Without a trellis or cage, tomato plants would sprawl on the ground, vulnerable to fungi and insects. One of the most common ways to trellis tomatoes in the home garden is also one of the most time consuming: tying a tomato plant to a stake. With one or two plants, that’s no big deal. But if you have a dozen or more tomatoes needing weekly attention as they grow, the Florida weave saves time.

Here’s how: Plant tomatoes in a straight row, spaced about 2 feet apart. Drive stakes at the beginning and end of the row and in the spaces between the plants. (In regions without a lot of wind, you can get by with a stake between every other plant.)

 

http://www.organicgardening.com/learn-and-grow/cat-s-cradle-tomatoes

HOW TO MAKE MOZARELLA CHEESE PART ONE

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Why Make Homemade Mozzarella?

So, why go to all the trouble of making mozzarella at home? Here are my top 4 reasons:

1. It taste sooo much better than the stuff at the store. The bargain-brand mozzarella you find at supermarkets pretty much tastes like cardboard to me… Of course, you can spring for a higher-quality brand, but expect to pay considerably more.

2. It’s (mostly) raw. Well, as raw as mozzarella can be, I guess. You won’t be heating the milk or curds past 100 degrees with this recipe. However, during the stretching process, you will be dipping the curds in hot liquid which effects the ‘rawness’ a bit. However, I’m thinkin’ it’s still way better than the mozzarella made with totally pasteurized skim milk at the grocery store. (Here’s why raw milk is important to me, in case you were wondering.)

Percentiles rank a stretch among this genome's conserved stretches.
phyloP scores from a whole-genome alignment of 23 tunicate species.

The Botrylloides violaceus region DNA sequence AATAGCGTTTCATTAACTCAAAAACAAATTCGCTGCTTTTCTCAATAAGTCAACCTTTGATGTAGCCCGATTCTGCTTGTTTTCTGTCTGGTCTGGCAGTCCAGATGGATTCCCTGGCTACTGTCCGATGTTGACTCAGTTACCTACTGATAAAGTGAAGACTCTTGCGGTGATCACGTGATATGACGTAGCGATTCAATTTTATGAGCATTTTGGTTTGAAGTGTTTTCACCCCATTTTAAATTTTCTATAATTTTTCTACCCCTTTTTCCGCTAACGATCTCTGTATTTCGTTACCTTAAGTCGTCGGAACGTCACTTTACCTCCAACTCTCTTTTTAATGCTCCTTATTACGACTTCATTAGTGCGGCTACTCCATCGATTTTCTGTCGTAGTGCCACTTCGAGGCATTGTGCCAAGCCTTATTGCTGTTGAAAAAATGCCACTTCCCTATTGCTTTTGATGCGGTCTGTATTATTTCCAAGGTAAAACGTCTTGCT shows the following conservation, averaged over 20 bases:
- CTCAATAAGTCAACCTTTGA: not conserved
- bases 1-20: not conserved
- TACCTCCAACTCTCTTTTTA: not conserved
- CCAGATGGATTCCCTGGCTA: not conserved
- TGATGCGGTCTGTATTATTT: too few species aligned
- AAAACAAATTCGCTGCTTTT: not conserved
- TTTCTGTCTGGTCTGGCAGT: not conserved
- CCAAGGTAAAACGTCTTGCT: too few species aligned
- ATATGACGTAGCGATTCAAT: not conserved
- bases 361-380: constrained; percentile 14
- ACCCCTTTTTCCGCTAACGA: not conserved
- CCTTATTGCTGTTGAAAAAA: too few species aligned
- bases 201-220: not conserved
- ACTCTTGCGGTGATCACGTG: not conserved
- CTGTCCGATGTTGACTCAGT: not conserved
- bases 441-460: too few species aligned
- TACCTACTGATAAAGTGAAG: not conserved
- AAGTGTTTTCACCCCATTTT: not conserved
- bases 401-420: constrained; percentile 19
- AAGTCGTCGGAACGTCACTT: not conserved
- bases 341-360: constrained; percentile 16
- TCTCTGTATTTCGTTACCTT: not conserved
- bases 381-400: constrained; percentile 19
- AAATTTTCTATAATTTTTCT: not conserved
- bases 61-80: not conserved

3. It uses up lots of milk. If you have your own dairy animals, this is a really, really good thing. When I’m drowning in milk, I make a double batch of mozzarella, which uses up 4 gallons of milk.

4. It freezes well. Make a bunch of mozz when you’re swimming in milk and freeze it for the times when your animals are dry

for the entire article, please click the link:

http://www.theprairiehomestead.com/2013/05/how-to-make-mozzarella-cheese-part-one-getting-ready.html

CALENDULA SOAP

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Cleaning out the sewing room recently, I came across a good stash of homegrown calendula petals from last year that were dried and ready to go. Ah, yes, calendula soap. I had wanted to have a crack at this for quite some time and my memory had been jogged after chatting soap and calendula with a vegie groupie just last week. Calendula is well known for it’s skin soothing properties and as an added bonus, the petals actually keep their colour during the saponification process, when the lye and oils mix together to form ‘soap’. I just had to give it a go..

(**This is not a detailed tutorial for making soap. Certain safety precautions need to be observed when making soap at home which I haven’t covered here. See Rhonda’s cold pressed soap recipe if starting out with handmade soaps for the first time.**)

for the full article, please click the link:  

http://slowlivingessentials.blogspot.com/2011/10/calendula-soap.html

 

also, check out the other article entitled:HOW TO MAKE COLD PRESSED SOAP